Do start-up accelerators work?

Take a look inside the Manchester hub of the UK's largest programme, NatWest Enterprise Accelerator.

by Bill Borrows
Last Updated: 13 May 2019
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Just look around and ask yourself, ‘Does this look like a bank?’" Gordon Merrylees is sitting inside a rectangular glass box on the third floor of the RBS Building, having just delivered the keynote speech at the relaunch of the Manchester hub of the NatWest Entrepreneur Accelerator. He’s in an upbeat and reflective mood, directing attention towards the clusters of casually-attired business owners busy networking outside. "Does it even feel like a bank?"

Although it does look bankish – there’s only so much you can do with a corporate colour palette, interlocking desks and office soft furnishings – it doesn’t feel like one. There is little regimentation or obvious hierarchy here, but that is one of the most important aspects of this particular accelerator, and common to the vast majority of the programmes available for the ambitious UK-based entrepreneur. And he or she is spoiled for choice right now.

According to a report prepared for the Department for Business, Energy and Industrial Strategy by Nesta, there were 163 self-identifying accelerator programmes in the UK in April 2017, the oldest of which was Seedcamp launched in 2007 in London, home to more than half of them. The vast majority were created since 2011 and such has been their popularity and success that the number is estimated to now be 200 plus.

They can vary, although it is considered standard practice to provide some form of office space, coaching, mentorship and other support, including direct funding (provided by some 60 per cent of programmes). The model is evolving and being embraced by the public sector and large corporates like Telefónica and Red Bull; the proportion of accelerators created since 2014 that are corporate funded, according to Nesta, stands at 65 per cent, compared to only 29 per cent for those created before 2014.

NatWest’s programme was taken in-house in April 2018 after a successful four-year partnership with Entrepreneurial Spark, an organisation of self-styled ‘mindset enablers’ working with entrepreneurs across 12 hubs throughout the UK. It can now legitimately claim to be the UK’s largest fully-funded business accelerator network and can point to more than 390 jobs created by the entrepreneurs in just under a year and £31.5m investment raised by the businesses in the hubs. It does not charge to join, demand equity (just under half of accelerators do, taking an average of seven per cent) or even require that the nascent businesses bank with it.

"Some would argue that there are fewer people starting in business or growing their business at a time when there is so much uncertainty due to Brexit or whatever, but we have never been busier for applications," says Merrylees, who began his career as a teller with NatWest aged 17 and is now its managing director entrepreneurship. "We had almost 1,900 applications for just under 1,000 places last October. A record."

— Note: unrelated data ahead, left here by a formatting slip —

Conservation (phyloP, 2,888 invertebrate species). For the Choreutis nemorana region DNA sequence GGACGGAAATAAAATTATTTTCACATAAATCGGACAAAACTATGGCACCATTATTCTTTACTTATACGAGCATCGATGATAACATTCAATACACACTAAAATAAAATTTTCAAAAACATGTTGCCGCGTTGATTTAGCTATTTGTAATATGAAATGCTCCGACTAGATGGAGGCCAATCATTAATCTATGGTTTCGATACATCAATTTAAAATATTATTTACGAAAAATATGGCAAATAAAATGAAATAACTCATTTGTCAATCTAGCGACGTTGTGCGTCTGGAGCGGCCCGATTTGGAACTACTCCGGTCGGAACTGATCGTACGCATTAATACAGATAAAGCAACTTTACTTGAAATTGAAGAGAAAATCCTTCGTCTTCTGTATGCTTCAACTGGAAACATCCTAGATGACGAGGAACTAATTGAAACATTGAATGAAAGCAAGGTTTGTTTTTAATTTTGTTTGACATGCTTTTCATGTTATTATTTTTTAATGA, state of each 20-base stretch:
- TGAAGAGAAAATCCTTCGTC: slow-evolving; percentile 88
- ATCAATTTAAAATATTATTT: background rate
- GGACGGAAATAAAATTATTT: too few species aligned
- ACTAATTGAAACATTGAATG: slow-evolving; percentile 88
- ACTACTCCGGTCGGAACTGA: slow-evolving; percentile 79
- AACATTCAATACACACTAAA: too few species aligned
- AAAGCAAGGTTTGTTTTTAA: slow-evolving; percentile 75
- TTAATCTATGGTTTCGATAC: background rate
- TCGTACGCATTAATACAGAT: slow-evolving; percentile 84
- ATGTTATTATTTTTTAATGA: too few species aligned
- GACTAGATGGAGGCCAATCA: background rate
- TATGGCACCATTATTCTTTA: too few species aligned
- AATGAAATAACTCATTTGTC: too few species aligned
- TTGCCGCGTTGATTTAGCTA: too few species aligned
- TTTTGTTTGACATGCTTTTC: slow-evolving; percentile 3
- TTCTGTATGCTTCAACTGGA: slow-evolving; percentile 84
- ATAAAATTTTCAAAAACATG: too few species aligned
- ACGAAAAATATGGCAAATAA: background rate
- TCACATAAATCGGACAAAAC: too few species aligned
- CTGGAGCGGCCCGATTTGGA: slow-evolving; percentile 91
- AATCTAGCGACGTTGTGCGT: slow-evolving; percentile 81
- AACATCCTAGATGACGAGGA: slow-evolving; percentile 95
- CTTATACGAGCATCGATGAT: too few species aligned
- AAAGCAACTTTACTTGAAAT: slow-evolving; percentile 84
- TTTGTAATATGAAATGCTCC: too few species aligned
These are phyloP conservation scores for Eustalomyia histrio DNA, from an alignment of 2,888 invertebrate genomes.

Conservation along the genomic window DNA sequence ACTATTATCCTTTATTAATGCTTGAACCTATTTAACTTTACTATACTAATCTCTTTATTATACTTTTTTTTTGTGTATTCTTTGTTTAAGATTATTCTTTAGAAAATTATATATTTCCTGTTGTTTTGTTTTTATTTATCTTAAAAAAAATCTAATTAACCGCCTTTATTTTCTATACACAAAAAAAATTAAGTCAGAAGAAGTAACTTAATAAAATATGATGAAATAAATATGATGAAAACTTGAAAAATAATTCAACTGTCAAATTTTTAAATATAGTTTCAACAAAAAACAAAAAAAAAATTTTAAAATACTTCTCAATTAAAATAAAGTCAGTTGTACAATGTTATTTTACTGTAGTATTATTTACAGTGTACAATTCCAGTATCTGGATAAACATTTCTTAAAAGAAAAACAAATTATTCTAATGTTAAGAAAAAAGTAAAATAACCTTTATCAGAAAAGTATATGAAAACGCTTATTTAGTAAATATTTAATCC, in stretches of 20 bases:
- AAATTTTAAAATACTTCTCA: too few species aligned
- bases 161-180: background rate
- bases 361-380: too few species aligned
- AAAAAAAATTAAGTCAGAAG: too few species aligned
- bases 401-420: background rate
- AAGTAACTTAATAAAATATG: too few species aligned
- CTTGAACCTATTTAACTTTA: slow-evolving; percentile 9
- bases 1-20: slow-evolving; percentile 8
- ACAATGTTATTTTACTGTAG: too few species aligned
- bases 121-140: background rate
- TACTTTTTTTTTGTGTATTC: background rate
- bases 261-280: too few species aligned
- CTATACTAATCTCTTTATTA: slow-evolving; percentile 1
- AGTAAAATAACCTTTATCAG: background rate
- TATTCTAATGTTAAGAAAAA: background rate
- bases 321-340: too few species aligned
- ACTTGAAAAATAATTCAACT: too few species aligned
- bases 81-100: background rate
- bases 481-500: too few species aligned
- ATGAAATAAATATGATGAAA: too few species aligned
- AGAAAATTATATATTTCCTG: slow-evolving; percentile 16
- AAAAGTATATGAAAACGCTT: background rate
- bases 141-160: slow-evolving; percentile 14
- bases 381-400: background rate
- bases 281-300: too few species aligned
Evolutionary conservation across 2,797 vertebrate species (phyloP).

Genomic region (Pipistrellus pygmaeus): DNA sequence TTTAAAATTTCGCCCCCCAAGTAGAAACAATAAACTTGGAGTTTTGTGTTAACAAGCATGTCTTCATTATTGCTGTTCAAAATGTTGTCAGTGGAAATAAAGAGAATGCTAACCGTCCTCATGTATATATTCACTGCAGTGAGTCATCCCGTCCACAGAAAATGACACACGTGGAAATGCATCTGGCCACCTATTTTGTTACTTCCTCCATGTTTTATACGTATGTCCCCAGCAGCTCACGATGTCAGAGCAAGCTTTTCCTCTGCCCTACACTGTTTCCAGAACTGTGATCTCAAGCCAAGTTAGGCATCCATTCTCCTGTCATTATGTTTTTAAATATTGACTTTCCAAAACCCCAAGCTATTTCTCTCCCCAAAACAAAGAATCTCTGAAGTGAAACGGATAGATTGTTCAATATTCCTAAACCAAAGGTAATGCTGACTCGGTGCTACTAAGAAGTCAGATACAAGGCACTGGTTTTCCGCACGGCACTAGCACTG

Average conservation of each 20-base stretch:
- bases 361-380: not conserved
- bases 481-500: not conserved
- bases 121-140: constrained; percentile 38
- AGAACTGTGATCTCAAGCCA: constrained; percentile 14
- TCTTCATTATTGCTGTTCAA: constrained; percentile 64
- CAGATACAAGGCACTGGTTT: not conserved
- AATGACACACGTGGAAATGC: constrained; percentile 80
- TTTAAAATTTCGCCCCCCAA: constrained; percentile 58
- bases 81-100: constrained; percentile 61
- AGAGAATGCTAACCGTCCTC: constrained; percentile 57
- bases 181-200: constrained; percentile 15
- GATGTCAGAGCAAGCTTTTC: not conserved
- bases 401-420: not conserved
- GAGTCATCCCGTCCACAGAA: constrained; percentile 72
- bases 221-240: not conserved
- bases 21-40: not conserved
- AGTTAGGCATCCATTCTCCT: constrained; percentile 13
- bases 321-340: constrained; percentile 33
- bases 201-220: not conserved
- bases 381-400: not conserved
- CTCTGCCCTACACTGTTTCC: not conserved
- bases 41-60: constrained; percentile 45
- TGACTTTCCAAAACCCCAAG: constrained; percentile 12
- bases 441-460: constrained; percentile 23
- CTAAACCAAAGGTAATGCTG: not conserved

Spawning ground

The accelerator concept – as opposed to the typically fee-based business incubators of rolling duration that began in earnest in the UK in the 1980s and numbered around 200 in 2017 – is often traced to the founding of the Y Combinator digital start-up accelerator in the US in 2005, recently recognised by Fortune as "a spawning ground for emerging tech giants [such as] Dropbox, Airbnb and Stripe". Former COO Qasar Younis described it as a "rare institution [that] sits between a university and a venture fund" and, while business advice and mentorship for start-ups was certainly a significant factor, the emphasis was perhaps more on seed funding within a particular sector – with incredible results: 40 companies that passed through Y Combinator are now worth $100m with another eight in the $1bn bracket.

Limitless ambition and the desire to start up a unicorn business is still an element in the make-up of many entrepreneurs, particularly in the tech sector. Michael Livingstone, 52, a former restaurant-owner and chef from Manchester, says he is "looking to build a global brand". He signed up to NatWest’s accelerator precisely because he was aware it was a path that a lot of digital businesses had followed. "I thought: ‘Right, Mike, if you want to be successful like these other businesses, you need to get on an accelerator and be around people that are entrepreneurs like you so you can feed off them and they can feed off you.’"

He applied online and was pre-screened before being invited to meet other hopefuls and take part in the seven-minute interview procedure: a one-minute pitch and then a fast-paced, six-minute Q&A session with two coaches from the hub. "It was quite intense but exhilarating as well," he remembers. "My pitch would be completely different now, but that’s something I’ve learnt from being here."

DUSTiD (as in done and dusted) started life, Livingstone admits, as an idea conceived on the toilet five years ago, and has since developed into a tech business with the platform built by "my guys in India" and now field-testing. His concept? Addressless mailing through the use of mobile phone numbers. "You register, your friends register and from that point you just put in their number if you want to send them something… it’s like PayPal for addresses."

Livingstone has been allocated to an entrepreneur acceleration manager, Annabel Gast who, he says, "holds me to account". "That’s been a massive help when I’ve allowed myself to get carried away or started going in the wrong direction."

Michael Livingstone, CEO of DUSTiD

Gast, an academic in a previous life, understands entrepreneurs. "My father was an entrepreneur," she says. "My Masters thesis was on entrepreneurship and my PhD was on immigrant entrepreneurs."